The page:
Bones are the framework of a child’s growing body. Bone is living tissue that is always changing, with bits of old bone being replaced with new bone.
During childhood and the teenage years, much more bone is made than replaced. Because up to 90 percent of peak bone mass is reached by age 18 in girls and age 20 in boys, childhood is the best time to build bone mass so they stay strong and healthy for a lifetime.
One way to think about bone mass, or density, is to think of it as a gas tank, and calcium is the fuel needed to fill the tank.
Throughout a child’s developmental years, it is important to fill the “calcium tank” so that it is full by the time he or she reaches adulthood.
To achieve that, include frequent small portions of calcium-rich foods and drinks in your child’s daily meals. While a good source of calcium is dairy (milk, cheese, yogurt, etc.), there are many “power foods” packed with calcium that you can include in your child’s diet to boost bone health.
The physicians from Norton Children’s Orthopedics of Louisville recommend these power foods as great nondairy alternatives for a calcium-rich diet:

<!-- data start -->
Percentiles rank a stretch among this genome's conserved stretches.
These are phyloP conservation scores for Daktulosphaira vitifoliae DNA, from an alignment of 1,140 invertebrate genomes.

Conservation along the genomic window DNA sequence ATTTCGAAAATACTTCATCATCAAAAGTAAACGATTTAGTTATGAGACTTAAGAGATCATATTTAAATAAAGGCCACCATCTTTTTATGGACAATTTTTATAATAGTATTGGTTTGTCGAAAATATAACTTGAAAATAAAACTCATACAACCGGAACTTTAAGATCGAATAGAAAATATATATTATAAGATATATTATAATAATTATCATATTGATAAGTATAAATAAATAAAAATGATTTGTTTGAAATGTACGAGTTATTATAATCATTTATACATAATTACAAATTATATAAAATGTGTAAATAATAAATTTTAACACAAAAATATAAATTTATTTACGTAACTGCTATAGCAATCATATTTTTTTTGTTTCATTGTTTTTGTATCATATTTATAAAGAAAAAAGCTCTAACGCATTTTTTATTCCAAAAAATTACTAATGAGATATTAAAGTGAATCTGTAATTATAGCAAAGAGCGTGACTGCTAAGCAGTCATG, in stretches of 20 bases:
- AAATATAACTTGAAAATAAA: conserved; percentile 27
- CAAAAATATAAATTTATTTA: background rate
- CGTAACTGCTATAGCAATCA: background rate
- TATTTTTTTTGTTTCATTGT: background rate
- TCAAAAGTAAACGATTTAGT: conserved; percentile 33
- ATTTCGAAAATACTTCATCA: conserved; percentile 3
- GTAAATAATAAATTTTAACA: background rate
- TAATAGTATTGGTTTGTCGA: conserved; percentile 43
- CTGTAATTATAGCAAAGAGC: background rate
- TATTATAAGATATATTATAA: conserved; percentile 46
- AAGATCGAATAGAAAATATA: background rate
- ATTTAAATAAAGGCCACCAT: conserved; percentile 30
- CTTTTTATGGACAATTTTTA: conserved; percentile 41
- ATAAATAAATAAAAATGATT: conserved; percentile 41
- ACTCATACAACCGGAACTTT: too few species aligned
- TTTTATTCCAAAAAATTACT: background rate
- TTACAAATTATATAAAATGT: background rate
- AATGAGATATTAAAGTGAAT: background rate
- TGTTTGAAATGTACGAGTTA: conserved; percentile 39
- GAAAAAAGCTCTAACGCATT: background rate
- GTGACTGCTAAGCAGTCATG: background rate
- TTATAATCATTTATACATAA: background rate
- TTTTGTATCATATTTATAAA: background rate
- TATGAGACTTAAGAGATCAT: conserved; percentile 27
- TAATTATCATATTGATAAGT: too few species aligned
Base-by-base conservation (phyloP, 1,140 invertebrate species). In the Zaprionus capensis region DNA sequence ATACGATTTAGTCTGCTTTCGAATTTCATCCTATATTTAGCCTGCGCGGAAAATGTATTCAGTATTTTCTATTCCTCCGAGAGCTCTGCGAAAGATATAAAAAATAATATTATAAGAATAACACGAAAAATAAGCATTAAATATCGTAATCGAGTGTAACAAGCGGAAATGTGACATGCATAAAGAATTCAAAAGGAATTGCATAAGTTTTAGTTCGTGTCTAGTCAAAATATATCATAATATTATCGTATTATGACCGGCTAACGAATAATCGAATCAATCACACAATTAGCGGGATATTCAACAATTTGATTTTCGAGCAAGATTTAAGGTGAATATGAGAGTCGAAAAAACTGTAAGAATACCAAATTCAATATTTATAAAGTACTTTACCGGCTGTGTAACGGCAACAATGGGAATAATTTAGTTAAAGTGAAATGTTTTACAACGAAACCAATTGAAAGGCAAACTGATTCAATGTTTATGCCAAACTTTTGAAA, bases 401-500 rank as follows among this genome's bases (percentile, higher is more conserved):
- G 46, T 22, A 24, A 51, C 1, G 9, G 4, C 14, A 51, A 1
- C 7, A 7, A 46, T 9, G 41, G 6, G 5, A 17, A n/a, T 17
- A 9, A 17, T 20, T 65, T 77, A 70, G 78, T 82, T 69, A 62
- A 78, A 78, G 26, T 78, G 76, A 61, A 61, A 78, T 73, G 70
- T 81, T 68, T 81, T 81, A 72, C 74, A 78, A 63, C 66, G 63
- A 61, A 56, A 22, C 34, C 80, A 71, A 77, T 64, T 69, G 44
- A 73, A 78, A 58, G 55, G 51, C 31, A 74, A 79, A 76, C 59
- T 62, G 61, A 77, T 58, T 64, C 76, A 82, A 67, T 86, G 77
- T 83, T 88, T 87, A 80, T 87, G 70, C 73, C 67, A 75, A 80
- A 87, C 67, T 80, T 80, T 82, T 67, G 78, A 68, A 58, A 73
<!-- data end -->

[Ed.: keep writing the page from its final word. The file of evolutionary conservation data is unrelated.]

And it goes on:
Chickpeas – 100 mg of calcium in 1/2 cup
Edamame – 252 mg of calcium in 1/2 cup
Spinach and leafy green vegetables – 59 mg of calcium in 2 cups of raw spinach
Sweet potatoes – 68 mg of calcium in 1 large sweet potato
White or cannellini beans – 80 mg of calcium in ½ cup
Broccoli – 74 mg of calcium in 1 cup
*Approximate calcium values provided
It’s important to adjust the amount of calcium in your child’s diet as they grow older. Mix and match dairy products and other power foods to reach the recommended daily calcium amounts (milligrams):
Birth to 6 months 200 milligrams
7 months to 1 year 260 milligrams
Children and teens
Ages 1 to 3 700 milligrams
Ages 4 to 8 1,000 milligrams
Ages 9 to 18 1,300 milligrams
A helpful list of calcium-containing foods can be found here.
Ensuring your child is getting enough calcium to fill the tank is one of the best things you can do to set them up for a strong, healthy body later in life. Not sure if your child is getting enough? Speak with your health provider.
Power foods for powerful kids
Check out these calcium-rich recipes your whole family will love!
Green Goblin Smoothie
Crispiest Sweet Potato Fries
Easy White Bean Dip
Crispy Edamame and Chickpeas
Cheesy Broccoli Tots